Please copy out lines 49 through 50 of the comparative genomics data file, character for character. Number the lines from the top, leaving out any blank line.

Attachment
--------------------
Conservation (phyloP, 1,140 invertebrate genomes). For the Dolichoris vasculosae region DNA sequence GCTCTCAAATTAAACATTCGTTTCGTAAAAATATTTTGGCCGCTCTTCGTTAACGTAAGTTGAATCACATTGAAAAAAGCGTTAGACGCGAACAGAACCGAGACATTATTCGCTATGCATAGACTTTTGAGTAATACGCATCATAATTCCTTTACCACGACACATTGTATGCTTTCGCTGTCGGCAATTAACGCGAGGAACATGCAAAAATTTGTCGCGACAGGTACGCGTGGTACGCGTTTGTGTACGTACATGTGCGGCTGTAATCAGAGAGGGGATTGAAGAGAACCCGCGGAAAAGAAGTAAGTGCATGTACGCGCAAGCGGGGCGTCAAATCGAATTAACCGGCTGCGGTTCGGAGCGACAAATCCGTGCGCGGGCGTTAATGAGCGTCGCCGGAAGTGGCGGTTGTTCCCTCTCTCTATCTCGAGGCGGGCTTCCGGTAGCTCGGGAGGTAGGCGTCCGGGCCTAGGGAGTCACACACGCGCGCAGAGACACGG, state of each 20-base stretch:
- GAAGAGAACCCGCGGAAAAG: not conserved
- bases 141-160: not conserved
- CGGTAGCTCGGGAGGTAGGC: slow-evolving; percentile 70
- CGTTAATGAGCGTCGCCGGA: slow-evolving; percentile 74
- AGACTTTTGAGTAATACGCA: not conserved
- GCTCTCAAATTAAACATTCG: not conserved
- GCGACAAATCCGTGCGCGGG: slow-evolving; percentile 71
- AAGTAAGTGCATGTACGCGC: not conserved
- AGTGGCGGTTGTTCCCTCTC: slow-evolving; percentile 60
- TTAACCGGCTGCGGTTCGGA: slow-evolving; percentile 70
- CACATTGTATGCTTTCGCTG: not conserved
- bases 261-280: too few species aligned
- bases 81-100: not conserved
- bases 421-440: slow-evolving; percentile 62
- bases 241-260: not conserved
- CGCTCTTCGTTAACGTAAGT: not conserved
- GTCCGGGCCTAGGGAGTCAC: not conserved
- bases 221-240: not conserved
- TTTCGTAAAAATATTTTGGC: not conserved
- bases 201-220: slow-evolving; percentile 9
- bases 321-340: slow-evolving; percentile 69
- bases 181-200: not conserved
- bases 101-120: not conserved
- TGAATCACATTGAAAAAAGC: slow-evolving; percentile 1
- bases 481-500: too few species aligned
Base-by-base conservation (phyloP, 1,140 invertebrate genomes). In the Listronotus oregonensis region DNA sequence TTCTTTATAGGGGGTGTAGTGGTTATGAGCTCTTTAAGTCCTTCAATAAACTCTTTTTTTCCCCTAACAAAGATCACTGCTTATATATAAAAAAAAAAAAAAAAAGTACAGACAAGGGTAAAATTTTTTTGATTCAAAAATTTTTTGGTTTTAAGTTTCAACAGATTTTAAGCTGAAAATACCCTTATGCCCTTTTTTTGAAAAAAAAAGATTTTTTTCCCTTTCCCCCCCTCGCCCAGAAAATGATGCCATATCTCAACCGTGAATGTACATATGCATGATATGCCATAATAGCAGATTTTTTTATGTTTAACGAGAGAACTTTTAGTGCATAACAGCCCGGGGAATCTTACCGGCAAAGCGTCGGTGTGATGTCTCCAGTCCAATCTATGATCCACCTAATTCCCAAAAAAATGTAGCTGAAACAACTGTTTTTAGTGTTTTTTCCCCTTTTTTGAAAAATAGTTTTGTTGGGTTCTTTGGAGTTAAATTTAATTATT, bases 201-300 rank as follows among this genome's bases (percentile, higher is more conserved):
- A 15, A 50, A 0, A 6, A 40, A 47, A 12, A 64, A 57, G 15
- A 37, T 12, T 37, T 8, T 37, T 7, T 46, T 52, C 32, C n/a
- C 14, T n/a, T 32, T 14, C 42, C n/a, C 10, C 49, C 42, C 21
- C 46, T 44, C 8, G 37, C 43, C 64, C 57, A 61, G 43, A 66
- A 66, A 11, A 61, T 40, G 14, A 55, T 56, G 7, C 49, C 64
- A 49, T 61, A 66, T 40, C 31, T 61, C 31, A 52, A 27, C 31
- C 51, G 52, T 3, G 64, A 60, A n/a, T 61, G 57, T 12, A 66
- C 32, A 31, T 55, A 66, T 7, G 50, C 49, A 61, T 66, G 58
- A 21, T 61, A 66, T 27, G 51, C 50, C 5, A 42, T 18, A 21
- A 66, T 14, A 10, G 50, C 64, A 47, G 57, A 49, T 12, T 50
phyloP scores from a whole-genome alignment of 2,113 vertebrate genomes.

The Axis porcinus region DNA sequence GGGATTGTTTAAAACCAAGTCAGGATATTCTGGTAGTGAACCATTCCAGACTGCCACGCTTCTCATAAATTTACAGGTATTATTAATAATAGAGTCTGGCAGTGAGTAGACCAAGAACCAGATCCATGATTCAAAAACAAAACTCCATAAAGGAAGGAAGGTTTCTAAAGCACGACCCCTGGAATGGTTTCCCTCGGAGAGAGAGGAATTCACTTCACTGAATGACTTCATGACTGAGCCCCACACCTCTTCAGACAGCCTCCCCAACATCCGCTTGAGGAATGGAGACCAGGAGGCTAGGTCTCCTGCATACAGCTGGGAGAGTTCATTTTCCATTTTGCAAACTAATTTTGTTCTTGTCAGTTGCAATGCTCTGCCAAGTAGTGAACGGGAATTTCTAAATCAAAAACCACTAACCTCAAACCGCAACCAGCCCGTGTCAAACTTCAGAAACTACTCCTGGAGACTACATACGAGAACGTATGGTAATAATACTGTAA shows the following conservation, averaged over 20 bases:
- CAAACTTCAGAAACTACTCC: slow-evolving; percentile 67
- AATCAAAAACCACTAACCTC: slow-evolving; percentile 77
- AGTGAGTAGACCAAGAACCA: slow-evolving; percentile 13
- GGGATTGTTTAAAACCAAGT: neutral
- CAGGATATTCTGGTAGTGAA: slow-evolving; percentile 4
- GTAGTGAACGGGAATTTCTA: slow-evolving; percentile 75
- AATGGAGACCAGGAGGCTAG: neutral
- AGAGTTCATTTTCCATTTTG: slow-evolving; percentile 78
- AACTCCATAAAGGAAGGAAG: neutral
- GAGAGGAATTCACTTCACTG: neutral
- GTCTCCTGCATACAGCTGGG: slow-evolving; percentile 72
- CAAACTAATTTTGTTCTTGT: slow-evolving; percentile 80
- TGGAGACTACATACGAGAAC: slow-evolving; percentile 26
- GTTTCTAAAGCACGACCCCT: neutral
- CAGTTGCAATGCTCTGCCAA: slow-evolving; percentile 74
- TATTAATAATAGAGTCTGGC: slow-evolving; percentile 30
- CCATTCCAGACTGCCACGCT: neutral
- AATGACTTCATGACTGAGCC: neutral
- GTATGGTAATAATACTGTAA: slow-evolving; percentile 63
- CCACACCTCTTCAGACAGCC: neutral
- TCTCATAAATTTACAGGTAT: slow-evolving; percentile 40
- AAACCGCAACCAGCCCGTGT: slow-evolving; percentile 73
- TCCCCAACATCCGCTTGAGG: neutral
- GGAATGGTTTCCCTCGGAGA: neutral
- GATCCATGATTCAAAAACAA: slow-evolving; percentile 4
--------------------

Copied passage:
- GAGAGGAATTCACTTCACTG: neutral
- GTCTCCTGCATACAGCTGGG: slow-evolving; percentile 72